Donnie’s Friday Focus: Morris Williams front-nine

The elevation changes at Morris Williams make for some scenic vantage points throughout your round.

Morris Williams is arguably the most challenging public course in Austin. It’s also the longest at 6,637 yds. from the blue tees. The rolling terrain creates nice elevation changes throughout a layout that features small, undulated greens that are slightly elevated.

If you’re used to playing shorter courses like Hancock, don’t be intimidated by Morris Williams’ length. I’m not a big knocker either, and I’ll tell you where to position your ball to have an extremely successful round.

#1 Tee

#1: par 4 373 yds.
The first drive is always nerve-racking, but you have tons of bail-out room on the right. Whatever you do, don’t pull your drive left.

#1 Green

You’ll be behind the trees and have an impossible, blind shot into the green. The green is two-tiered, slopes from back to front and is guarded by a front, right bunker. Place your ball on the tier that features that day’s pin placement to give yourself a flat putt.

#2 Tee

#2: par 5 540 yds.
Longest hole on the golf course. Try to get distance off the tee, but be aware of the trees and water hazard on the right.

#2 Green

I would aim right along the cart path, because the hole straightens out on your second shot. The green slopes from back to front and is guarded by sand on the left and water on the right. If you’re uncomfortable with your approach, leave it short to give yourself an uphill put to the pin.

#3 Tee

#3: par 3 187 yds.
One of the more scenic holes, #3 is 187 yds. long, but it’s downhill to a wide open green with no bunkers. Don’t be intimidated by the water.

#3 Green

The green is there for the taking. Grab a mid-to-long iron and hit a solid shot. Once you get there, the green slopes back to front and left to right. Any shot where you have to clear water might look scary, but this is a really easy hole once you clear it.

#4 Tee

#4: par 4 380 yds.
Duplicate your tee-swing from the first hole. There’s tons of room right and lots of trouble left. Keep the same mindset as you approach the green.

#4 Green

A miss right is better than a miss left or long. If you go left, you’ll be in tall weed-grass that’s impossible to get out of (trust me). If you go long, your ball will run off a green that slopes from front to back and down the hill into the woods.

#5 Tee

#5: par 5 519 yds.
This drive is pretty wide open. There is a street on the left, but you’d have to hit a really long, severe slice to reach the fence. Aim for the gas stations in the distance and try to stay on the left-hand side of the fairway to set up your second shot.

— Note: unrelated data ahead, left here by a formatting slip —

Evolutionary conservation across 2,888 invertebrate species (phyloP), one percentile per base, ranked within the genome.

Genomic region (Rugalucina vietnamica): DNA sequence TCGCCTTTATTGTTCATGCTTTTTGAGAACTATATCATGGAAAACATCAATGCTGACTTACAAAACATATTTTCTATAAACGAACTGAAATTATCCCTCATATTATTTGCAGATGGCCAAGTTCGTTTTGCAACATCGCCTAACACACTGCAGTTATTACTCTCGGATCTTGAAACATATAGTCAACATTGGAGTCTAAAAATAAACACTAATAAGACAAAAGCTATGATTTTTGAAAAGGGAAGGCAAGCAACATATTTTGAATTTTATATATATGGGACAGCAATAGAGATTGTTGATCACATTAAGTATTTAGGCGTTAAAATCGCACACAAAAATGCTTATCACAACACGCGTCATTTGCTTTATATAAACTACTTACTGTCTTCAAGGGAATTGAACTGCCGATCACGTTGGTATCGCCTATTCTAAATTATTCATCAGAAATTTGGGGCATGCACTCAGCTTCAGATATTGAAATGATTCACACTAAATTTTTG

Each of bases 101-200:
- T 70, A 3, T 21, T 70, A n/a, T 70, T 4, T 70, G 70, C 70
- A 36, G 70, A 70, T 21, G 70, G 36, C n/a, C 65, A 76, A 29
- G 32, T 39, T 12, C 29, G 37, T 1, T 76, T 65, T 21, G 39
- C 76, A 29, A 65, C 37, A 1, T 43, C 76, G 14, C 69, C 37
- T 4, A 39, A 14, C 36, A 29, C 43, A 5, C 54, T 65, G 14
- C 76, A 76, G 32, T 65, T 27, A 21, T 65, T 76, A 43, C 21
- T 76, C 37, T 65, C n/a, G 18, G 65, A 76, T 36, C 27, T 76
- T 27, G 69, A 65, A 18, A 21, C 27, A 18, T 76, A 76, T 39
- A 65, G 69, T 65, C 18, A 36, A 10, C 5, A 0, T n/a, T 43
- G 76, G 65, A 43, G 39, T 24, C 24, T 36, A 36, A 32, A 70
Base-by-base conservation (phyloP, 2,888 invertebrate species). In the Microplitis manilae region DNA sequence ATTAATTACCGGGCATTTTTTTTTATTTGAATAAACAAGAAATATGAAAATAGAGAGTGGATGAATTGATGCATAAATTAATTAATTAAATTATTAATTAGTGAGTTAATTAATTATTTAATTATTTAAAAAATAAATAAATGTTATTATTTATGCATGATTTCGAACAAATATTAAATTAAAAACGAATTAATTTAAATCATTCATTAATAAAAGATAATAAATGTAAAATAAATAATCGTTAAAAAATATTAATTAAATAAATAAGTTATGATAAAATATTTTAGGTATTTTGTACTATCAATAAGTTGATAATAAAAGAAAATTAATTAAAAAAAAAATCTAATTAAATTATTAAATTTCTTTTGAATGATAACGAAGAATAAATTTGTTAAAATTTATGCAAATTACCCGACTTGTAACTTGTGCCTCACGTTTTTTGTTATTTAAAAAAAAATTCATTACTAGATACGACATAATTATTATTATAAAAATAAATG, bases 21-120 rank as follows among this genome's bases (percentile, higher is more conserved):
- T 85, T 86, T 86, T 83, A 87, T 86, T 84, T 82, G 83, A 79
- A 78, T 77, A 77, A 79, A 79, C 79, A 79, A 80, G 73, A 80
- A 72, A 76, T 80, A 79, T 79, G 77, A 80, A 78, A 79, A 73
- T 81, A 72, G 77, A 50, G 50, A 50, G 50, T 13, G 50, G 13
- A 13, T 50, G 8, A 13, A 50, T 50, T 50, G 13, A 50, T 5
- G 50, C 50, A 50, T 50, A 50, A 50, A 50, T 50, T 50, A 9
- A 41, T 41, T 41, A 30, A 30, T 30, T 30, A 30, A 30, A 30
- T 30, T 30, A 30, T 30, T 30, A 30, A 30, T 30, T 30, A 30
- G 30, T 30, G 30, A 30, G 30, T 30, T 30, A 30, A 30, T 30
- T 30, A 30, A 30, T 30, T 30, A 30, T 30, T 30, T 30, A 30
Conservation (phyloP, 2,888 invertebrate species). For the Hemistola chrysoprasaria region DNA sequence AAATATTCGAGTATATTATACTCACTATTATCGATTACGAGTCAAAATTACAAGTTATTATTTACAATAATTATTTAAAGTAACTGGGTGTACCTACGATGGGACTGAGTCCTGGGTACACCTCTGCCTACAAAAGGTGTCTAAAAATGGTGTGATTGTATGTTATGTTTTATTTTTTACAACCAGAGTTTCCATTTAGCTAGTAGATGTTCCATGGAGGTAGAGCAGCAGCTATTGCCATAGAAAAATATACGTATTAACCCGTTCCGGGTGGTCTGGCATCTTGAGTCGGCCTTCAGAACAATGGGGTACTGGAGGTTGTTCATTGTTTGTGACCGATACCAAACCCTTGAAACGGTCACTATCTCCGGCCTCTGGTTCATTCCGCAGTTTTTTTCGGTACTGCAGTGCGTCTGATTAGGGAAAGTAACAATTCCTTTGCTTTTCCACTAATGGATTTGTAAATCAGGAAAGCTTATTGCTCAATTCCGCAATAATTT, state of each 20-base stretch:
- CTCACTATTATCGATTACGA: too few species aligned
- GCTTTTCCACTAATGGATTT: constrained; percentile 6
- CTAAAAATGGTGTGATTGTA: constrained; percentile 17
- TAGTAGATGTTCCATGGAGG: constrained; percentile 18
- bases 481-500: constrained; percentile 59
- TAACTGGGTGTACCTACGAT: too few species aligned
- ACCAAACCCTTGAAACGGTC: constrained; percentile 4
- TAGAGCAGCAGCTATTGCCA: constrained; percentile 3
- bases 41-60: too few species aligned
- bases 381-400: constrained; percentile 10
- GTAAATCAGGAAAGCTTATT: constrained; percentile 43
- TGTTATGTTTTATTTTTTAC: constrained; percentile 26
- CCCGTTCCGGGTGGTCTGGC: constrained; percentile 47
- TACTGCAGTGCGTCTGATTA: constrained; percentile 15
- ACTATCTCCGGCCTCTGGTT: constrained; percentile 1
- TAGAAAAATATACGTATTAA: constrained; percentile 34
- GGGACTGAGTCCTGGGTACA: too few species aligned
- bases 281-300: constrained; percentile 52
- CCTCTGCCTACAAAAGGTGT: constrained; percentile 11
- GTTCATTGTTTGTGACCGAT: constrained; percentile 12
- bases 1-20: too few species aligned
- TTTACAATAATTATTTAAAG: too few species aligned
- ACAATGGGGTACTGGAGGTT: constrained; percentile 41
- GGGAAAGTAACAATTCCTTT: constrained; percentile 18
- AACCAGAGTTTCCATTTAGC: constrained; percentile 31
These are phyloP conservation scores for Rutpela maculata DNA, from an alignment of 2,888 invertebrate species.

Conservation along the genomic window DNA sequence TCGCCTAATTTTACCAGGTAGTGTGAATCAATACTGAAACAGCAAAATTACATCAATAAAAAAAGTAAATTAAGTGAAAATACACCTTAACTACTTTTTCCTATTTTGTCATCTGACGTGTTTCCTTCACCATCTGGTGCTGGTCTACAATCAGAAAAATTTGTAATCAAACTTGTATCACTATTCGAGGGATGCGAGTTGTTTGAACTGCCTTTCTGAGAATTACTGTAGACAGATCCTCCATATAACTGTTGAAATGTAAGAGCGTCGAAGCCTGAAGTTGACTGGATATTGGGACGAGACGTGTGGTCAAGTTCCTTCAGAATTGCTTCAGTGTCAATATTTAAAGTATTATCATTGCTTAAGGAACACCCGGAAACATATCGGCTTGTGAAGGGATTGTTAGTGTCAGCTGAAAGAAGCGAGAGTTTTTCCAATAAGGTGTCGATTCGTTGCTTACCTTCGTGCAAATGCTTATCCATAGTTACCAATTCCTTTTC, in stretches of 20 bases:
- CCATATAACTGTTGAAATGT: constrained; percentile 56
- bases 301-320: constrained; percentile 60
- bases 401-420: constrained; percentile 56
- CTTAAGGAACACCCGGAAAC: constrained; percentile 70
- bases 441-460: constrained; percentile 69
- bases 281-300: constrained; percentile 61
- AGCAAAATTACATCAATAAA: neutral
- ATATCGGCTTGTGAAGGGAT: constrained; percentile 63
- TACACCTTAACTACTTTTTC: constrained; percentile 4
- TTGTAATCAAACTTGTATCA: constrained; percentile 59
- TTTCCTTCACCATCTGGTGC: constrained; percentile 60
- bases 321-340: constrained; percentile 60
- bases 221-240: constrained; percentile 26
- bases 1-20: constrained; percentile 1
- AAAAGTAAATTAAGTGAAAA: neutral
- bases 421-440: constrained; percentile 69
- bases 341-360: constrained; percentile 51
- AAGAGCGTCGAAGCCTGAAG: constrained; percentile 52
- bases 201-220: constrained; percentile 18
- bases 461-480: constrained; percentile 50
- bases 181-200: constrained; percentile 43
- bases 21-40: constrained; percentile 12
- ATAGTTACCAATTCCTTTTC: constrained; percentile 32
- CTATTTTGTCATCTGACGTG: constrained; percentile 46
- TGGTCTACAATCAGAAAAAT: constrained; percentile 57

#5 Green

There’s no bunkers to keep you from attempting to reach the green in two on this par five. However, the street still poses out-of-bounds danger on the left and if you miss-judge your distance and go long, your ball will roll all the way down the hill. When you’re down there facing a blind shot back into the small green, you might wish you had laid up.

#6 Tee

#6: par 4 356 yds.
This tee box is where course experience comes in because you can’t see the fairway from the tee. The hole does dogleg left, but it’s better to miss further right than left because of the trees. My advice is to aim for the cart path and if you push it right, it’s ok. You’ll have an open alley to the green.

#6 Green

The green itself is one of the more difficult ones on the course. Walk around and size your putt up from every angle because some of the breaks are misleading. The back portion of the green is fairly flat, but the front breaks toward the middle of the surface and the front-right breaks off the green.

#7 Tee

#7: par 4 412 yds.
Another wide open fairway off the tee, but the street is on your left if you pull it terribly. The fairway slopes from left to right and the more right you are, the more blind your uphill approach will be.

#7 Green

The perfect drive is right along the inside right of the cart path. If you are faced with a blind approach from the right side, aim for the cluster of trees on the left and hit a high fade. The green is not guarded by any bunkers, and one of the more flatter surfaces on the course. It is especially easy to putt if you’re on the front putting uphill.

#8 Tee

#8: par 3 174 yds.
At 174 yds., this green is closer than it looks from the tee. Two bunkers guard the front of the surface and the the green slopes off to the left and off the back into the woods.

#8 Green

The only open area around the green is to the right. The green is flat, so you can stick your ball pretty much anywhere on the surface. If you miss, miss long and right.

#9 Tee

#9: par 4 393 yds.
There are some obviously thick trees on your left, so leaving your club-face open on this drive to avoid going left is not a bad thing, there’s plenty of room right. Your approach will be slightly uphill to a two two-tiered green with one bunker on the front-right.

#9 Green

The angled green slopes from the back-right to front-left. Depending on pin position, it’s easier to put from the left side of the green up-hill, then the right side putting down-hill and right to left.

Next Friday: back-nine at Morris Williams G.C.

Photos by: Donnie Hogan

One response to this post.

  1. […] Friday, I focused on how to maneuver through the front-nine at Morris Williams G.C. Today we’ll take […]


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